Zephyrbear in reply to diogenes

Does this mean I can supply them with a copy of this?

diogenes in reply to Zephyrbear

Yes if you want. I'll try and make it a little better as soon as I can get round to it.

Excellent. One question - why is suppressed TSH an undesirable outcome if you have some thyroid remnant left ?

diogenes in reply to Hoxo

This is because the difference between having some (even down to 10%) of a working thyroid means that the remnant is working overtime to keep FT3 up as high as possible (not perfect, but trying). Therefore, together with body conversion the two sources of FT3 are nearly intact until the last vestige of working thyroid has gone - sudden collapse! If this is the case, then giving T4 with a working remnant will achieve adequate FT3 much more easily. So its easy to give too much, raise your FT3 above normal, overdose, and thus suppress TSH. With a poor converter who still has an active thyroid remnant the poor conversion is helped by the thyroid's T3 production, so in this case T4 therapy can again raise FT3 too high. So the indication for poor converters with some working thyroid left is very different from having none.

Winegum2 in reply to diogenes

I always assumed that our own production of T4 & T3 declined once on medication due to the fact that our Thyroids were no longer being stimulated into action due to a lowered TSH. Is this not the case?

diogenes in reply to Winegum2

There is an effect, but the point is that with a working thyroid remnant it is very easy to overdose on T4, giving a high FT3; a suppressed TSH is more likely to indicate that than if there was no thyroid working at all.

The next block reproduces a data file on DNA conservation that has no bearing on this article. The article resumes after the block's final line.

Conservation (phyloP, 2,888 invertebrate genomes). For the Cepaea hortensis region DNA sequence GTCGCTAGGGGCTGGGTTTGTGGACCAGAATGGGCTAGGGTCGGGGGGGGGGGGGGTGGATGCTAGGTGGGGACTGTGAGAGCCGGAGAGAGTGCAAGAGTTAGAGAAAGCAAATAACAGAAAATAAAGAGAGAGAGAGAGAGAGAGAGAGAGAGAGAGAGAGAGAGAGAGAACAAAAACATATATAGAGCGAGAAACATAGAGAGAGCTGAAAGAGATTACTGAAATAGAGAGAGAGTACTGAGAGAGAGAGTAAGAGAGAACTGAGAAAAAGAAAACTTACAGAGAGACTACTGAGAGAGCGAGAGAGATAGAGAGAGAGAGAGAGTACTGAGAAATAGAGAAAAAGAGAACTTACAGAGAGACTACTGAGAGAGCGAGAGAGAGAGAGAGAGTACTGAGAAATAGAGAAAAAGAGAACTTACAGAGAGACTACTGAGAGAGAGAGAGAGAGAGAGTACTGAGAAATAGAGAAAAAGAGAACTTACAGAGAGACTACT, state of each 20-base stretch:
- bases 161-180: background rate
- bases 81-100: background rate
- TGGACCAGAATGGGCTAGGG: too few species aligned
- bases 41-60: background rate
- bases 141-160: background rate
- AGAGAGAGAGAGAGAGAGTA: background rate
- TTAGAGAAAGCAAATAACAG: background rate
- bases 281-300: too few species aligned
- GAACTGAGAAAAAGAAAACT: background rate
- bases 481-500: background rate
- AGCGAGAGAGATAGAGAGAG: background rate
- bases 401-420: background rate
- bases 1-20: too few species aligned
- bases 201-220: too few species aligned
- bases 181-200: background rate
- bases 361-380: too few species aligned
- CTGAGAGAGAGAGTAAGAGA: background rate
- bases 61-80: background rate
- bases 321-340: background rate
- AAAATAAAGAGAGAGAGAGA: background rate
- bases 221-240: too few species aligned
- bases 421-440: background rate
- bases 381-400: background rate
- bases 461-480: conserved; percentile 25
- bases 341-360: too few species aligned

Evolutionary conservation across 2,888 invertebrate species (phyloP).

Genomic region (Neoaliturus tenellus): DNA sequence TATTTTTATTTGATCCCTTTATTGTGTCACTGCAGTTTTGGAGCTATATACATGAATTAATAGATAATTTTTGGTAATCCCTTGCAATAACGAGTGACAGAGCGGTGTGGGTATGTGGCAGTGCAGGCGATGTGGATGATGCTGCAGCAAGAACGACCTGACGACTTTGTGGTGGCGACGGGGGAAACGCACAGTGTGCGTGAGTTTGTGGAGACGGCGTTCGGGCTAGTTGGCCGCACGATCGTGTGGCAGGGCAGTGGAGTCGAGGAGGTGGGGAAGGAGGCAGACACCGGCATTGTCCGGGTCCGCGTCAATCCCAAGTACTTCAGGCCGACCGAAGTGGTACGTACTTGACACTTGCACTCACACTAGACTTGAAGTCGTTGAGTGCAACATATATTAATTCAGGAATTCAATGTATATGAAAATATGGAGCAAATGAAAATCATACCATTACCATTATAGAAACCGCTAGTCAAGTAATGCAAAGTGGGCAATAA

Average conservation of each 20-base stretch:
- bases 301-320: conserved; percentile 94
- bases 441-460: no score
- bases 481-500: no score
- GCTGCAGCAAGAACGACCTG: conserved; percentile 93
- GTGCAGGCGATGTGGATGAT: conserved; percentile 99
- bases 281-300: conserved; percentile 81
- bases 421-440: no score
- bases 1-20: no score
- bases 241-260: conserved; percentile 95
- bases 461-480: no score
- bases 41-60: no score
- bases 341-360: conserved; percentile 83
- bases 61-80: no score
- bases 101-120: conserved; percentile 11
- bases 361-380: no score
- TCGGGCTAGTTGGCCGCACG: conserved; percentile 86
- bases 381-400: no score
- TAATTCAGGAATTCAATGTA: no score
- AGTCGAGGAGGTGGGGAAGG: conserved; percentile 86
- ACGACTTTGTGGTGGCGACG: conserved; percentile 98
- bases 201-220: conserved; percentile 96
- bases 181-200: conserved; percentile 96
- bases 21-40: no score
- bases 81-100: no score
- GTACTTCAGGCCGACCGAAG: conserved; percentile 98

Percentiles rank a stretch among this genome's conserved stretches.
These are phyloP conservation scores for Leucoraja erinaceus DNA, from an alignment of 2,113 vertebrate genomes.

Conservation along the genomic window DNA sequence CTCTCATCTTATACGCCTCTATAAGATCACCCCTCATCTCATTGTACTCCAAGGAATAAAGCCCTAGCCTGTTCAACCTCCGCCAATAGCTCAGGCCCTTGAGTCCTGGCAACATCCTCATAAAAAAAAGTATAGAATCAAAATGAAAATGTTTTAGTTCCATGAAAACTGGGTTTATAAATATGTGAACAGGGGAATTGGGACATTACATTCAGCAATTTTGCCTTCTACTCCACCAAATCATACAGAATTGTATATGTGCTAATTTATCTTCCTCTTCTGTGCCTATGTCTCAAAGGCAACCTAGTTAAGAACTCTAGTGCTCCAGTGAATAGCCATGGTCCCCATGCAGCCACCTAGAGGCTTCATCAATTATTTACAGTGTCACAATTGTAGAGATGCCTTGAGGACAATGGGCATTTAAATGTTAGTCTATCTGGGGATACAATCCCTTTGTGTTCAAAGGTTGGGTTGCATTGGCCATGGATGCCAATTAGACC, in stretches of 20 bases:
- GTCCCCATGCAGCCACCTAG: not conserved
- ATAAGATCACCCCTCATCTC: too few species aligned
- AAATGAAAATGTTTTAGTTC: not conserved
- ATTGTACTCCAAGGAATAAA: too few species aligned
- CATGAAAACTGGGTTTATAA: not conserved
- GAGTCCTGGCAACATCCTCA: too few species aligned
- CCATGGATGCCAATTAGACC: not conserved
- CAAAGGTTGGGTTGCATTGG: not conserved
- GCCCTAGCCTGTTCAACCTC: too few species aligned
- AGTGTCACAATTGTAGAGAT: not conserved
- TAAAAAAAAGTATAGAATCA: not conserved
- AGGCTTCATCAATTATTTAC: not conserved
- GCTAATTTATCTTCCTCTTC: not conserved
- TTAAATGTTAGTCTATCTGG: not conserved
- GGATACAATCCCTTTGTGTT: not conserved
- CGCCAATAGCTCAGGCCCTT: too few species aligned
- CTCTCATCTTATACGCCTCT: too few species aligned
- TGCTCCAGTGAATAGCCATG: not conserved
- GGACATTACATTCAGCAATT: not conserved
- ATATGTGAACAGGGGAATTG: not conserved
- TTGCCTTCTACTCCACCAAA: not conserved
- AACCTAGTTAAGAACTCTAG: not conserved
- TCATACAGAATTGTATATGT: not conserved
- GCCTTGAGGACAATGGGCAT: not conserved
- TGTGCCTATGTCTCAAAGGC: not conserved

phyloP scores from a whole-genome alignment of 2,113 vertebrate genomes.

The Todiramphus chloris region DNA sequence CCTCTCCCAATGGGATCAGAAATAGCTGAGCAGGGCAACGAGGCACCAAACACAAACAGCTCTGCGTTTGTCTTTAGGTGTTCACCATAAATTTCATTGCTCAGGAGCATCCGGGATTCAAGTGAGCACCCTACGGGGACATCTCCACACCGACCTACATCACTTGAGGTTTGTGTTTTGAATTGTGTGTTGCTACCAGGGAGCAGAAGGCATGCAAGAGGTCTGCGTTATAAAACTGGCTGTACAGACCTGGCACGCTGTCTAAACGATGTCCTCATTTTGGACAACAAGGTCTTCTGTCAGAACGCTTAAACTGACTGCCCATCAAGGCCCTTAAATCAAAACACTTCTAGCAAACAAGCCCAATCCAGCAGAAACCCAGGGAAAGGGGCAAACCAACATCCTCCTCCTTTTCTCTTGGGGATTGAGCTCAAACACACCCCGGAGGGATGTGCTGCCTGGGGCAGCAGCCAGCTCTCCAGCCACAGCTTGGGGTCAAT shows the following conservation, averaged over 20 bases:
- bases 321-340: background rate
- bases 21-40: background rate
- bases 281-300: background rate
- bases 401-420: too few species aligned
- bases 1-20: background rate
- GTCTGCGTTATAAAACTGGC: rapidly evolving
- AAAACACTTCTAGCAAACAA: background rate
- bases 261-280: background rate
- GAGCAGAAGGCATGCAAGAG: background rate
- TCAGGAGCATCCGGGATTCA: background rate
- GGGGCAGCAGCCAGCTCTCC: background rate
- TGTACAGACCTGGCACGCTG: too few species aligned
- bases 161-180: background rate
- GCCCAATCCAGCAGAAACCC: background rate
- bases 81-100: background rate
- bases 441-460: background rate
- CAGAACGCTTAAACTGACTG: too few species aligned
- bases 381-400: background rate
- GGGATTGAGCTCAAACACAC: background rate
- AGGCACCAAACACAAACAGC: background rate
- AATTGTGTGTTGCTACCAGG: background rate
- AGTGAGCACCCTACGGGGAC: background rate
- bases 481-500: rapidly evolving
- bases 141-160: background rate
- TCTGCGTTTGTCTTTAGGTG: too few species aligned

Pascha1 in reply to diogenes

So by me having sub thyroidectomy and being on T3 and T4 I should not have a supressed TSH, which happened after 14 years of T4 mono treatment.

does this mean I have to try find out if I have any working thyroid left or to see if all is destroyed now.. Really is not anything about out for us anywhere on the net on what happens to our thyroid after having a sub thyroidectomy,, I have searched high and low and nothing anywhere and was told nothing .

Drs know nothing as asked and Endo had no info to give me either ..

diogenes in reply to Pascha1

You simply canot know how much working thyroid is left unless a specific and expensive examination is done (which it won't be). Lacking that information, the only way forward is trial and error to achieve best health and place little trust in TSH levels.

Thanks Diogenes. So as “FT3 is the only measure to use in therapy control as you and I do not know the exact level of thyroid destruction” it is disappointing that endocrinologists including my new endo do not measure it but test only TSH and FT4. I will insist on FT3 being tested and will pay for it myself if necessary.


Thank you Diogenes! Is it also worth including that some people do not convert T4 to T3 as efficiently due to faulty gene(s)?